Live review: WASP, Scarred, Prowler, PsychicMafia at Galaxy Theater.


Bottom line -- WASP rocked like a beast. I didn't see any of us ugly old extremists simpering about the lack of raw meat sprayed in our faces, or whining because the only saw blades onstage were decorative fins on the wrists of tall & craggy Blackie Lawless. Video projections of child abuse and icon martyrdom, yeah, fine, but mainly we just wanted to get mowed down by the sound of a relentless rock machine cranking out the strongest songs in the leatherbound headbanging book. And for that, the WASP name carries a lifetime guarantee.

The band has added a dimension in recent years. Maybe it's been the changes in guitarists and drummers. Maybe it's been the persistent reports that Lawless no longer despises his Xtian breeding. (He encouraged that image at night's end by crossing himself and casting eyes to the sky, a gesture permissible only to hellspawn like himself or Zakk Wylde.) But this time, like the last few occasions I've seen WASP, I experienced no subsequent desire to crawl into a cold cave and beat my skull on a pagan altar. Which is a desire I can live without. Somehow, no shame implied, Lawless just seems more humane.

The mid-'80s hits ("On Your Knees," "LOVE Machine," "Wild Child," etc.) retained full skin-scouring energy. It's always welcome, though, when WASP insert more recent weapons, as they did with the sword-rattling "Crazy" (from the "Babylon" album) and the blood-sweating spotlight prayer "Heaven's Hung in Black" (from "Dominator"). The set's most intense wave peaked with a dynamic suite from 1992's "The Crimson Idol," which WASP toured in its entirety a couple of years back and whose death-defying energy obviously sticks close to Lawless' heart. The concluding "Blind in Texas" blew out all the carbon and shut the door with a satisfying slam.

I think WASP's truly unflagging set held some other rarer gems, but it was hard to tell since my location (middle right) proved a non-sweet spot in the club, with Mike Dupke's precisely powerful drums coming into focus only toward the end and Doug Blair's lancet guitar faded into distant murk throughout, even during his solos. Though Mike Duda stood farthest from me, it was his bass that cut through clearest -- a sinewy Jack Bruce tone and pickin' so tight and quick that I thought it must be pre-recorded. Duda's high vocal harmonies and Lawless' excoriating melodic scream both sounded heavily processed and electronically doubled; while this kind of manipulation makes for a consistent show, I prefer a realer sound, even if it's flawed. But I'm old-fashioned.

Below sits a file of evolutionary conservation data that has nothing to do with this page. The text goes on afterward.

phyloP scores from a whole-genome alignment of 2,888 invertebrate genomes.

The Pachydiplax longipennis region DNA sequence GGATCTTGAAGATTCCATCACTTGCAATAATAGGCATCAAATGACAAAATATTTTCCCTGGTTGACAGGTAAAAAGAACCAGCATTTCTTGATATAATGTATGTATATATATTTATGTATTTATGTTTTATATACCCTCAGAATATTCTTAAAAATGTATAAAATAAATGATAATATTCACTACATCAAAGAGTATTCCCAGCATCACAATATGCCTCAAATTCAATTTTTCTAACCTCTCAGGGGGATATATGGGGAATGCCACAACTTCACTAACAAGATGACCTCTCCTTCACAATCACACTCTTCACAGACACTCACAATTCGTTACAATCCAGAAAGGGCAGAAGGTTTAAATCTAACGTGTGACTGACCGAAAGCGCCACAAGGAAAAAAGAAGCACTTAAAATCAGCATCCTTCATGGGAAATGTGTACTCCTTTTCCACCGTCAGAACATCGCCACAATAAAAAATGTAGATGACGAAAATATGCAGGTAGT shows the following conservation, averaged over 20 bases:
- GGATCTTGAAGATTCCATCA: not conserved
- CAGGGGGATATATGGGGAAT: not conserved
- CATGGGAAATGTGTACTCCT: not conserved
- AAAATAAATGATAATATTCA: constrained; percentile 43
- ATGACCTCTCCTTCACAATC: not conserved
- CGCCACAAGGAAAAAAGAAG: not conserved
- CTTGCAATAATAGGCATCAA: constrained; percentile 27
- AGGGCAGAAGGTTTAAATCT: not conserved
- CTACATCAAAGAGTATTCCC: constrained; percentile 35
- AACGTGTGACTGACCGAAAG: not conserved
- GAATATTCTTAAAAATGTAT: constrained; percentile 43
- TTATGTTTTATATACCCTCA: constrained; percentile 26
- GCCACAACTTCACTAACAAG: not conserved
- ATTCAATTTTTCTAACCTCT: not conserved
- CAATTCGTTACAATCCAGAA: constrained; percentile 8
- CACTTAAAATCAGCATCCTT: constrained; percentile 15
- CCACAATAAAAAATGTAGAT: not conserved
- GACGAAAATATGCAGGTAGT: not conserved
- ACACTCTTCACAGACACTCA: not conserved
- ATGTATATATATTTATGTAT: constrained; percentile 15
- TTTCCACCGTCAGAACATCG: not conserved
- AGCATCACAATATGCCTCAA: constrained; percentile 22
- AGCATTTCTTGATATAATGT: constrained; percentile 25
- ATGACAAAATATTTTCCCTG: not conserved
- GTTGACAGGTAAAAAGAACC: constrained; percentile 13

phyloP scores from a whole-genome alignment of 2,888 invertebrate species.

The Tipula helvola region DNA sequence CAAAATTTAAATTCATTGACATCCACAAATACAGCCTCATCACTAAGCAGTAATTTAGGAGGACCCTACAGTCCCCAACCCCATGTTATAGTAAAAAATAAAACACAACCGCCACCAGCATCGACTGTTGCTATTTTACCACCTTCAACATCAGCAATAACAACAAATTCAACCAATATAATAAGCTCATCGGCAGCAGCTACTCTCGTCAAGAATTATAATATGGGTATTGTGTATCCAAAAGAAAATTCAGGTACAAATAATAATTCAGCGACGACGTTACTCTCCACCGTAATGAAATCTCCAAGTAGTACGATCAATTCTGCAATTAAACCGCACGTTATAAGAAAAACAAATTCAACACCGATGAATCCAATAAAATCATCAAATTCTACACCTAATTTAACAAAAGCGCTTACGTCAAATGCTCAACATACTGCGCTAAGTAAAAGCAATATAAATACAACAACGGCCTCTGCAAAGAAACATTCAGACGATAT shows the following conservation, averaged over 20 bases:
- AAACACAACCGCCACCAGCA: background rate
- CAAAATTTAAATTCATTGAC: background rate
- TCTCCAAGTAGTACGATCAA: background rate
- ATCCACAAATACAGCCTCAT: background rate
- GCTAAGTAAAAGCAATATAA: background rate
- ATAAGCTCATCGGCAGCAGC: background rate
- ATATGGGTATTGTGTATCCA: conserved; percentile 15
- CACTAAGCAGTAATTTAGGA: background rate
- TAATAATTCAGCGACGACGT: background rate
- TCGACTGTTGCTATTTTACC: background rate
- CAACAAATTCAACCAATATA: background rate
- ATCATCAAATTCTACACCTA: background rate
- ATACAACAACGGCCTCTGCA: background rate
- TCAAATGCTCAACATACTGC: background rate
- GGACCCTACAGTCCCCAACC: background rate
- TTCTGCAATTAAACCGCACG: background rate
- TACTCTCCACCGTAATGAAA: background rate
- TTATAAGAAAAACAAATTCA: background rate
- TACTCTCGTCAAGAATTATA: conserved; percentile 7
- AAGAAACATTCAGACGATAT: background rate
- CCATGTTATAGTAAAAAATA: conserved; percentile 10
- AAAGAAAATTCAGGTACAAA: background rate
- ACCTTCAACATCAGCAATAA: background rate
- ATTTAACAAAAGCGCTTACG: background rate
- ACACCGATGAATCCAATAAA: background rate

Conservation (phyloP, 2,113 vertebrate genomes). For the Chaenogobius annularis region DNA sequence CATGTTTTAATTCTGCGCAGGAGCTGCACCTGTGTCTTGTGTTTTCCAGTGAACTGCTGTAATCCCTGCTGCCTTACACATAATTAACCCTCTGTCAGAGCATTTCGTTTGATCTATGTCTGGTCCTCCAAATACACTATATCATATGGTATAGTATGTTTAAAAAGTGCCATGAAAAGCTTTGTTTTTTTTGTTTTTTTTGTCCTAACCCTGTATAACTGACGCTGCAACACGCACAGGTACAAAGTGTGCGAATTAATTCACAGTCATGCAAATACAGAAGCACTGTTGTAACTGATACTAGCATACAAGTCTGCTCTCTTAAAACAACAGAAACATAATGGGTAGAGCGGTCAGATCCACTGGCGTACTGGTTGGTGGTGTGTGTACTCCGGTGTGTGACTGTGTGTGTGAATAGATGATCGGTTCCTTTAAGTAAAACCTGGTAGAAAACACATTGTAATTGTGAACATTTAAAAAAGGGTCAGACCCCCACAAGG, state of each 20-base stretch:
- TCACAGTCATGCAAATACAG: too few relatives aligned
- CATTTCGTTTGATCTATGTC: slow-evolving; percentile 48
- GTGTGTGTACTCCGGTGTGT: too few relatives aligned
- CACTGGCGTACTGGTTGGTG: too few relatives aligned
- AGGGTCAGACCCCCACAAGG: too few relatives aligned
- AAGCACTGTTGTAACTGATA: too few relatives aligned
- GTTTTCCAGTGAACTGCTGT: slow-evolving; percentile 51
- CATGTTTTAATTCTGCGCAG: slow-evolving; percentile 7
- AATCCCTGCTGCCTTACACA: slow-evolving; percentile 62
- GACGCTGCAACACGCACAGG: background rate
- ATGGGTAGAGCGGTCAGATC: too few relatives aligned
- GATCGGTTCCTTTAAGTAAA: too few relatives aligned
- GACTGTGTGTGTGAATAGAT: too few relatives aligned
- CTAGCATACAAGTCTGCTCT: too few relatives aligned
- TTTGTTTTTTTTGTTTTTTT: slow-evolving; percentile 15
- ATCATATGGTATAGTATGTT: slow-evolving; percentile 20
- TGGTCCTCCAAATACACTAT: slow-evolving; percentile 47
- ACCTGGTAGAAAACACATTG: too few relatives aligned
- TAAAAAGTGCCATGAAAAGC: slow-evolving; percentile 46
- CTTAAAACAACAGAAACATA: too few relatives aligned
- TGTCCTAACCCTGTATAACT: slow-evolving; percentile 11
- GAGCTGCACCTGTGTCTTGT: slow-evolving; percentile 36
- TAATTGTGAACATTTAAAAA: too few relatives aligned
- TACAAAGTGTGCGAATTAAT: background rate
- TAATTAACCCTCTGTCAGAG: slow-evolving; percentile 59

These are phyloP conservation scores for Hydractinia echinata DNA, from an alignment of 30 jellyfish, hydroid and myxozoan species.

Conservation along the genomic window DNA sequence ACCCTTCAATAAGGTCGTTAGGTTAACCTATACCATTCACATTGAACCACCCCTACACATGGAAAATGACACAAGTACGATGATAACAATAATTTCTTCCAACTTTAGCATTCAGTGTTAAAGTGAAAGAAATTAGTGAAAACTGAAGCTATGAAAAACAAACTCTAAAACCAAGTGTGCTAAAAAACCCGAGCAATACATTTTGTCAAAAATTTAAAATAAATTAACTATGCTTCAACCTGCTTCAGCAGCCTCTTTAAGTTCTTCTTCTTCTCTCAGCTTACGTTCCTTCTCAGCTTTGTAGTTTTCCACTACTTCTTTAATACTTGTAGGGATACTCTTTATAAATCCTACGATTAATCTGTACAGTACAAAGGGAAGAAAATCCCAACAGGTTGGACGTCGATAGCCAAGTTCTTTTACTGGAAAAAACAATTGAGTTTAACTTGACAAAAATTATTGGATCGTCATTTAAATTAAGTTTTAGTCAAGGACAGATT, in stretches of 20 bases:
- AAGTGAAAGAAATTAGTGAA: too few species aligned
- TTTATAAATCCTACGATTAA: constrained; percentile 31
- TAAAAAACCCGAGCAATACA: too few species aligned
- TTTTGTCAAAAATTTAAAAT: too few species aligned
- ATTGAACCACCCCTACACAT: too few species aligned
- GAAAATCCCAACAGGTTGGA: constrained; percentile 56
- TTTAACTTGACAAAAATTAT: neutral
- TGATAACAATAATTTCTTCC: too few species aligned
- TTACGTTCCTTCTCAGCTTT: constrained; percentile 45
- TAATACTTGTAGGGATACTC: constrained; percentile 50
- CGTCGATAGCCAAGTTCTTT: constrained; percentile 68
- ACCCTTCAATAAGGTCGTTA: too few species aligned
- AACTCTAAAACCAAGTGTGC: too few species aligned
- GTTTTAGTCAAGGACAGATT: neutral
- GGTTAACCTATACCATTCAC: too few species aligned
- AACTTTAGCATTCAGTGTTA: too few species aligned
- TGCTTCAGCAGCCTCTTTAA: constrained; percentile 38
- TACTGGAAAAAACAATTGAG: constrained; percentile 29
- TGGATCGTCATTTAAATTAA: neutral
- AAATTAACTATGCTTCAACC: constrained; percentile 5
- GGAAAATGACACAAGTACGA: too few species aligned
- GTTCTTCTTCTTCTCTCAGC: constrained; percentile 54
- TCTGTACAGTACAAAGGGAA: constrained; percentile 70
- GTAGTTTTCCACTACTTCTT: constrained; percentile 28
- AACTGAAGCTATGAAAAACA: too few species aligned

Blackie's jersey displayed No. 25. Barry Bonds, anyone?

Each of the three warm-up bands made something of a case.

PsychicMafia dealt an intelligently varied proggo thing with virtuosic metal vocals and laser chops, even turning in a creditable cover of Yngwie Malmsteen's "I'll See the Light Tonight." (Guitarist Juan Carlos invented some dubious scales on PsychicMafia's own tempo-switching "No Hope," though.) The quartet's prole physicality detracted; I dunno why they don't go ahead and slap on the wiseguy tuxes and sunglasses they sport in their PR photo.

Wrapped in headscarves and campy shades, Prowler tried to inject some Hollywood glam into their '70s blues-rock, but since they're as old as the musicians they copy (variants on "Mississippi Queen" and "Stormbringer," a big shout-out to Van Halen), the effect was macabre. Bassist Bob sure has a groovin' deadpan, though.

Either Downey's Scarred have improved since I caught them four months ago, or a second exposure has clued me in. I really ground my teeth to the medium/slow Sab tempos generated by Andy Salas, who churned a potent low end and bashed some ancient cymbal that he must keep because it sounds like just the right kind of crap. (I love that.) Stolid guitarist John Toscano soloed with a cleanliness and rhythmic acuity aspiring to Tony Iommi level and not as far off as you might think. Singer/screamer Eric Claro got his palmsweat all over the local fans, and they were sweating back. Reverberative atmosphere. Stage smoke. "Rise! Rise-like-the-sun!" Yeah.